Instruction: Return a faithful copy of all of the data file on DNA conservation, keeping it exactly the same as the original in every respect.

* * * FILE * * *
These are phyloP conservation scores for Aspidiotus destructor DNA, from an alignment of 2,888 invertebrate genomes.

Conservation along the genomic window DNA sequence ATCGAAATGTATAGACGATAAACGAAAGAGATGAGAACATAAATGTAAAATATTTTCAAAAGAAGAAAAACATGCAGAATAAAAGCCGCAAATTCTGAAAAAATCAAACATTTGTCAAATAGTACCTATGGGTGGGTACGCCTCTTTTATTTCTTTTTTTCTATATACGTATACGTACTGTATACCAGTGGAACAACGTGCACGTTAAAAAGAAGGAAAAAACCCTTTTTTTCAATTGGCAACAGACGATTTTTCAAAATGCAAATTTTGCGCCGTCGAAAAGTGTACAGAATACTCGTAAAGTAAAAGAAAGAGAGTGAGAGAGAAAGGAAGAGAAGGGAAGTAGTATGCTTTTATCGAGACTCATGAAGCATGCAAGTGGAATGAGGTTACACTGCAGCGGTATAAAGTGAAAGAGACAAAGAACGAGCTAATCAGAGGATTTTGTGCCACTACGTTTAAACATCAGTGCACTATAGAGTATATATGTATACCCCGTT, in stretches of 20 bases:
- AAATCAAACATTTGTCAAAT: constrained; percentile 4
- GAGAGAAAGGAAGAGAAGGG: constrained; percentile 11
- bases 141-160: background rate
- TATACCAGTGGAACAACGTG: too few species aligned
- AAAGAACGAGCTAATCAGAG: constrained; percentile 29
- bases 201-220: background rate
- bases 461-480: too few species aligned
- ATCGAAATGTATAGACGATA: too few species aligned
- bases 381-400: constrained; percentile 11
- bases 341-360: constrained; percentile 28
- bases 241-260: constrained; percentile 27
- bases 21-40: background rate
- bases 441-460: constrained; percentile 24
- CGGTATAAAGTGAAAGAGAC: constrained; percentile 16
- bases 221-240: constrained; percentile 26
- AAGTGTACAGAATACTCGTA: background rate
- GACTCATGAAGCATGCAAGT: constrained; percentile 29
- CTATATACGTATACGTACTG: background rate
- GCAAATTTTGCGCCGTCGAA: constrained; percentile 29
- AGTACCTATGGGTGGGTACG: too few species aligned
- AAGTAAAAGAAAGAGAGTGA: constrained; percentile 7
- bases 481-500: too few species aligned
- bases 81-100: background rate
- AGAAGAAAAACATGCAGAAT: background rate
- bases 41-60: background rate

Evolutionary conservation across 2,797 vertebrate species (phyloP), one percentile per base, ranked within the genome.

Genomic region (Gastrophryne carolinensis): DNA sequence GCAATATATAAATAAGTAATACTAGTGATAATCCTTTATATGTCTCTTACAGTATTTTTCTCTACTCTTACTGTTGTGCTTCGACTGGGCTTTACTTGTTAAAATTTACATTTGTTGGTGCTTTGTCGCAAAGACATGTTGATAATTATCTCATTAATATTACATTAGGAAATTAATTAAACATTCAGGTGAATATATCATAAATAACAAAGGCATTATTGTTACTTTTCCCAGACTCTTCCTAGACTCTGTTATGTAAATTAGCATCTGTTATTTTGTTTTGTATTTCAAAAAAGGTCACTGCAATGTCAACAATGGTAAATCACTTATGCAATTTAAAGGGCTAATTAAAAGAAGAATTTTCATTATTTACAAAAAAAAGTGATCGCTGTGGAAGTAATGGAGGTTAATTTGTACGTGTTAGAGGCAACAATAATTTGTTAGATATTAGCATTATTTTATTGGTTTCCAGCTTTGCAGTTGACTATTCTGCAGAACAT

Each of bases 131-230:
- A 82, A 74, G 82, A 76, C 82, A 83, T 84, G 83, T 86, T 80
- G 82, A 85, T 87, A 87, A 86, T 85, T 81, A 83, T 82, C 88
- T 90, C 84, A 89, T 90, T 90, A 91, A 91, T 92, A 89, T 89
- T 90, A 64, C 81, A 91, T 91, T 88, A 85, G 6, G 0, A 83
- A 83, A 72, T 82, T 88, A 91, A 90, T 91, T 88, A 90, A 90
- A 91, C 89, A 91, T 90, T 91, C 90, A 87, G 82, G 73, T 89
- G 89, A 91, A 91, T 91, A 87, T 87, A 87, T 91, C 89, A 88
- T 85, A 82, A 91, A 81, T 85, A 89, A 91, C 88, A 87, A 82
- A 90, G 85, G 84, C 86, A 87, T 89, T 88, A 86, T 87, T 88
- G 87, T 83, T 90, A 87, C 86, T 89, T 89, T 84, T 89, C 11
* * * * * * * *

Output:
These are phyloP conservation scores for Aspidiotus destructor DNA, from an alignment of 2,888 invertebrate genomes.

Conservation along the genomic window DNA sequence ATCGAAATGTATAGACGATAAACGAAAGAGATGAGAACATAAATGTAAAATATTTTCAAAAGAAGAAAAACATGCAGAATAAAAGCCGCAAATTCTGAAAAAATCAAACATTTGTCAAATAGTACCTATGGGTGGGTACGCCTCTTTTATTTCTTTTTTTCTATATACGTATACGTACTGTATACCAGTGGAACAACGTGCACGTTAAAAAGAAGGAAAAAACCCTTTTTTTCAATTGGCAACAGACGATTTTTCAAAATGCAAATTTTGCGCCGTCGAAAAGTGTACAGAATACTCGTAAAGTAAAAGAAAGAGAGTGAGAGAGAAAGGAAGAGAAGGGAAGTAGTATGCTTTTATCGAGACTCATGAAGCATGCAAGTGGAATGAGGTTACACTGCAGCGGTATAAAGTGAAAGAGACAAAGAACGAGCTAATCAGAGGATTTTGTGCCACTACGTTTAAACATCAGTGCACTATAGAGTATATATGTATACCCCGTT, in stretches of 20 bases:
- AAATCAAACATTTGTCAAAT: constrained; percentile 4
- GAGAGAAAGGAAGAGAAGGG: constrained; percentile 11
- bases 141-160: background rate
- TATACCAGTGGAACAACGTG: too few species aligned
- AAAGAACGAGCTAATCAGAG: constrained; percentile 29
- bases 201-220: background rate
- bases 461-480: too few species aligned
- ATCGAAATGTATAGACGATA: too few species aligned
- bases 381-400: constrained; percentile 11
- bases 341-360: constrained; percentile 28
- bases 241-260: constrained; percentile 27
- bases 21-40: background rate
- bases 441-460: constrained; percentile 24
- CGGTATAAAGTGAAAGAGAC: constrained; percentile 16
- bases 221-240: constrained; percentile 26
- AAGTGTACAGAATACTCGTA: background rate
- GACTCATGAAGCATGCAAGT: constrained; percentile 29
- CTATATACGTATACGTACTG: background rate
- GCAAATTTTGCGCCGTCGAA: constrained; percentile 29
- AGTACCTATGGGTGGGTACG: too few species aligned
- AAGTAAAAGAAAGAGAGTGA: constrained; percentile 7
- bases 481-500: too few species aligned
- bases 81-100: background rate
- AGAAGAAAAACATGCAGAAT: background rate
- bases 41-60: background rate

Evolutionary conservation across 2,797 vertebrate species (phyloP), one percentile per base, ranked within the genome.

Genomic region (Gastrophryne carolinensis): DNA sequence GCAATATATAAATAAGTAATACTAGTGATAATCCTTTATATGTCTCTTACAGTATTTTTCTCTACTCTTACTGTTGTGCTTCGACTGGGCTTTACTTGTTAAAATTTACATTTGTTGGTGCTTTGTCGCAAAGACATGTTGATAATTATCTCATTAATATTACATTAGGAAATTAATTAAACATTCAGGTGAATATATCATAAATAACAAAGGCATTATTGTTACTTTTCCCAGACTCTTCCTAGACTCTGTTATGTAAATTAGCATCTGTTATTTTGTTTTGTATTTCAAAAAAGGTCACTGCAATGTCAACAATGGTAAATCACTTATGCAATTTAAAGGGCTAATTAAAAGAAGAATTTTCATTATTTACAAAAAAAAGTGATCGCTGTGGAAGTAATGGAGGTTAATTTGTACGTGTTAGAGGCAACAATAATTTGTTAGATATTAGCATTATTTTATTGGTTTCCAGCTTTGCAGTTGACTATTCTGCAGAACAT

Each of bases 131-230:
- A 82, A 74, G 82, A 76, C 82, A 83, T 84, G 83, T 86, T 80
- G 82, A 85, T 87, A 87, A 86, T 85, T 81, A 83, T 82, C 88
- T 90, C 84, A 89, T 90, T 90, A 91, A 91, T 92, A 89, T 89
- T 90, A 64, C 81, A 91, T 91, T 88, A 85, G 6, G 0, A 83
- A 83, A 72, T 82, T 88, A 91, A 90, T 91, T 88, A 90, A 90
- A 91, C 89, A 91, T 90, T 91, C 90, A 87, G 82, G 73, T 89
- G 89, A 91, A 91, T 91, A 87, T 87, A 87, T 91, C 89, A 88
- T 85, A 82, A 91, A 81, T 85, A 89, A 91, C 88, A 87, A 82
- A 90, G 85, G 84, C 86, A 87, T 89, T 88, A 86, T 87, T 88
- G 87, T 83, T 90, A 87, C 86, T 89, T 89, T 84, T 89, C 11